A solution for you? Max weight is 17kg, generally children 1 to 3yrs, child must be able to sit unsupported to be put in this seat, height up to 110cm.  Your child must be able to fit a helmet see toddler helmet..It’s also a good multi child option as it leaves the back of the bike for more children – if your riding is up to it!!

Will a Front Kids Bike Seat – Fit my Bike

 

Front Kids Bike Seats – FAQ

Front Kids Bike Seat Buying Guide

Ride Safely with A Front Kids Bike Seat

Mid Mount Seats 

Mid Mount Kids Seat attaches directly to your bikes top tube  It gives great interaction and good protection in between your arms.  Most mid mount seats have no harness. These no harness systems are great for kids who have ridden balance bikes from a young age.

A mountain bike with a curved top tube is suitable for all Mid Mount Seats as long as they meet the ‘Will it Fit Criteria’ If you also want to ride your mountain bike without your child then Mid Mount for Mountain Bikes is your best solution as it is quick and easy to attach and fully remove this seat from your bike. As a mountain bike commonly puts you in a forward lean position it is great to check your reach to your handlebars. With some assistance place your child on your top tube 20cm back ( from the front) do you have enough space to reach your handlebars around this seat and ride comfortably. More comfortable for those riding medium to large bike frames. A dropper seat post can be a great solution to riding with a mid mount kids bike seat – as you can lower the seat to stop/ mount and dismount the bike.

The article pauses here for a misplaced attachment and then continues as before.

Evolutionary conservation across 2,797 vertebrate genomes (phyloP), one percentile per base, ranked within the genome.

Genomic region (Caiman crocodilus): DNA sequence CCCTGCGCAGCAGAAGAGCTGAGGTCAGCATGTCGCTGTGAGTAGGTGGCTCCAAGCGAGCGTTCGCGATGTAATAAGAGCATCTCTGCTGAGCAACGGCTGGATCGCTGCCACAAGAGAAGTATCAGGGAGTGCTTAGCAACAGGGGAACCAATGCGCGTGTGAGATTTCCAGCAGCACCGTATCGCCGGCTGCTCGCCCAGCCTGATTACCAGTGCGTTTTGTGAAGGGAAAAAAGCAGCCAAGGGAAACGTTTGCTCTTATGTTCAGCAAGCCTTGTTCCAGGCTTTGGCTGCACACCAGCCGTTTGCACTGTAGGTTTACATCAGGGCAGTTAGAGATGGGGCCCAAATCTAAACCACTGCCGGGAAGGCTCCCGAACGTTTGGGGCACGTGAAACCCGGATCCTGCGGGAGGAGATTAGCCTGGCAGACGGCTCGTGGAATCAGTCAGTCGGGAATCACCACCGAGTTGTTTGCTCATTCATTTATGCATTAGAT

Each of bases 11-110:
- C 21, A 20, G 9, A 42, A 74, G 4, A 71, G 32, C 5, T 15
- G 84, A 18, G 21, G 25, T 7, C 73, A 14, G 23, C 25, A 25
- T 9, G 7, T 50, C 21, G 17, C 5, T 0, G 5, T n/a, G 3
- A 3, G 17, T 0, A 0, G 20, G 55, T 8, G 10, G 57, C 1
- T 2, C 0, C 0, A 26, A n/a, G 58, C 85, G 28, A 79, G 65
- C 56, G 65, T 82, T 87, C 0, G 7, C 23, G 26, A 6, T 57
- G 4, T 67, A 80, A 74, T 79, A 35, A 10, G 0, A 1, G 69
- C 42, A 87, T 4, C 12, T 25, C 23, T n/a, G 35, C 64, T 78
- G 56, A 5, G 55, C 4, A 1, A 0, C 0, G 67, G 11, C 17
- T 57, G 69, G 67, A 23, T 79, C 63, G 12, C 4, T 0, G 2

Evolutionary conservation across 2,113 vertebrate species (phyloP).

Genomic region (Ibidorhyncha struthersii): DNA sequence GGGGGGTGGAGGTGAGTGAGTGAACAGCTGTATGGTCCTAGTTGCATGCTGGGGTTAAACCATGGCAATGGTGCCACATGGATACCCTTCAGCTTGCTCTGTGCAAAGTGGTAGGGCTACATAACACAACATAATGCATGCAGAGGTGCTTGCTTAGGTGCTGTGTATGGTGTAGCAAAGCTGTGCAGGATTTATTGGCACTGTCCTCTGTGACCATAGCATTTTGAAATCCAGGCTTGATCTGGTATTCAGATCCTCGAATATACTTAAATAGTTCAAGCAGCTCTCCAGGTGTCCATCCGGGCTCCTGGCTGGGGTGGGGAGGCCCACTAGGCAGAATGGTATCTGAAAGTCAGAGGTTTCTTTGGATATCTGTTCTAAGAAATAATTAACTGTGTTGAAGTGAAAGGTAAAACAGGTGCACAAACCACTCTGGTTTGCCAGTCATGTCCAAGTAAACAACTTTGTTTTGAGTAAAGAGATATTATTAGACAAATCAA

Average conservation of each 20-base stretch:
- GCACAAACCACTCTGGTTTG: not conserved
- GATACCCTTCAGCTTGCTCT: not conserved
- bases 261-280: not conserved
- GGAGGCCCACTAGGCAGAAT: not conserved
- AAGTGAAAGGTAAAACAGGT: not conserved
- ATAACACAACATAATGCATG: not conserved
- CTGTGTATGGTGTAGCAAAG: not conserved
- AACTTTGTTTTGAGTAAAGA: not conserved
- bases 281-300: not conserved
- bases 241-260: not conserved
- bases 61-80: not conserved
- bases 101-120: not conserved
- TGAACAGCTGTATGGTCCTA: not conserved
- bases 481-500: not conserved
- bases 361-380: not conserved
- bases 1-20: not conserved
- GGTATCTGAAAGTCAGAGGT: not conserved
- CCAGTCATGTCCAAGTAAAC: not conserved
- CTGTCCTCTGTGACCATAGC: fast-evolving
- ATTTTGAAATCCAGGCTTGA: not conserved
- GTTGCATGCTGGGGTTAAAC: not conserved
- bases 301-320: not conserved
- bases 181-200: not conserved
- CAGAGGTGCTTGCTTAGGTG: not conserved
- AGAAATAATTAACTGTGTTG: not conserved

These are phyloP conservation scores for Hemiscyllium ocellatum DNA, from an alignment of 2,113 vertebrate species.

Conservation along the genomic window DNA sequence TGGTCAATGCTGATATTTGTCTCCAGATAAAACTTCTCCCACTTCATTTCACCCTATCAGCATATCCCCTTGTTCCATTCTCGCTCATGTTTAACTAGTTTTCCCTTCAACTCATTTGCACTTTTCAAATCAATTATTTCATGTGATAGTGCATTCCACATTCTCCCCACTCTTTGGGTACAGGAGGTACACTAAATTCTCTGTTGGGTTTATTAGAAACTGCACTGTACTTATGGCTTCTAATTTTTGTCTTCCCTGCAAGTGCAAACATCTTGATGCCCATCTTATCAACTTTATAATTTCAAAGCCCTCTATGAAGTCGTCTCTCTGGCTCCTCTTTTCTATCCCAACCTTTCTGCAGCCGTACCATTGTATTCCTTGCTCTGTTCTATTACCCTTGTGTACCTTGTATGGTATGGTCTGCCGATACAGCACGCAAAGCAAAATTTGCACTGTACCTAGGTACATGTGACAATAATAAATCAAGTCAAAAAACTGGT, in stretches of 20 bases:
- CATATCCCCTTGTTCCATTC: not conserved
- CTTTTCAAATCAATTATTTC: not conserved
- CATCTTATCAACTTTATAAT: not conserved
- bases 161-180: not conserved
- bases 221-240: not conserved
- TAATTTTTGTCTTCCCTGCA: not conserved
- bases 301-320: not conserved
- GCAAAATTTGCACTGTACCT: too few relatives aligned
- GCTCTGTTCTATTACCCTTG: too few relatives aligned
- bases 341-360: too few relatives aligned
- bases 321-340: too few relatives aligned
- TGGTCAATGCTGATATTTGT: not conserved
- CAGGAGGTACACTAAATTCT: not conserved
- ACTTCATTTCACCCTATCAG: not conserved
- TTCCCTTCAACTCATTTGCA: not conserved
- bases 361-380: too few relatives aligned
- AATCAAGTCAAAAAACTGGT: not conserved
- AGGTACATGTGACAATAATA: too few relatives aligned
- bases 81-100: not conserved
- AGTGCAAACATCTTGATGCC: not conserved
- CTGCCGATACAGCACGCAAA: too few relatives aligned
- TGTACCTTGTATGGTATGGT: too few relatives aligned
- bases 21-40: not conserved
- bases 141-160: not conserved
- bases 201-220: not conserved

A solution for you ? Max weight is 25-30kg, generally children 2 to 5-6yrs, child must be fairly good with balance to begin riding with them. .Mid mount seats are also a good match to bike path/trail riding.It’s also a good multi child option as it leaves the back of the bike for more children – if your riding is up to it!

Mid Mount Kids Bike Seat – FAQ

Mid Mount Kids Bike Seat Buying Guide

Ride Safely with a Mid Mount Kids Bike Seat

Rear Mount Seats Carrier and Frame

A rear kids bike seat fits above the rear wheel of your bike attached to a rear carrier (carrier mount) or directly to the frame of your bike ( frame mount). A great commute riding option. .The biggest issue is weight to the rear of your bike… You will need to practice riding with the extra weight high at the rear of the bike.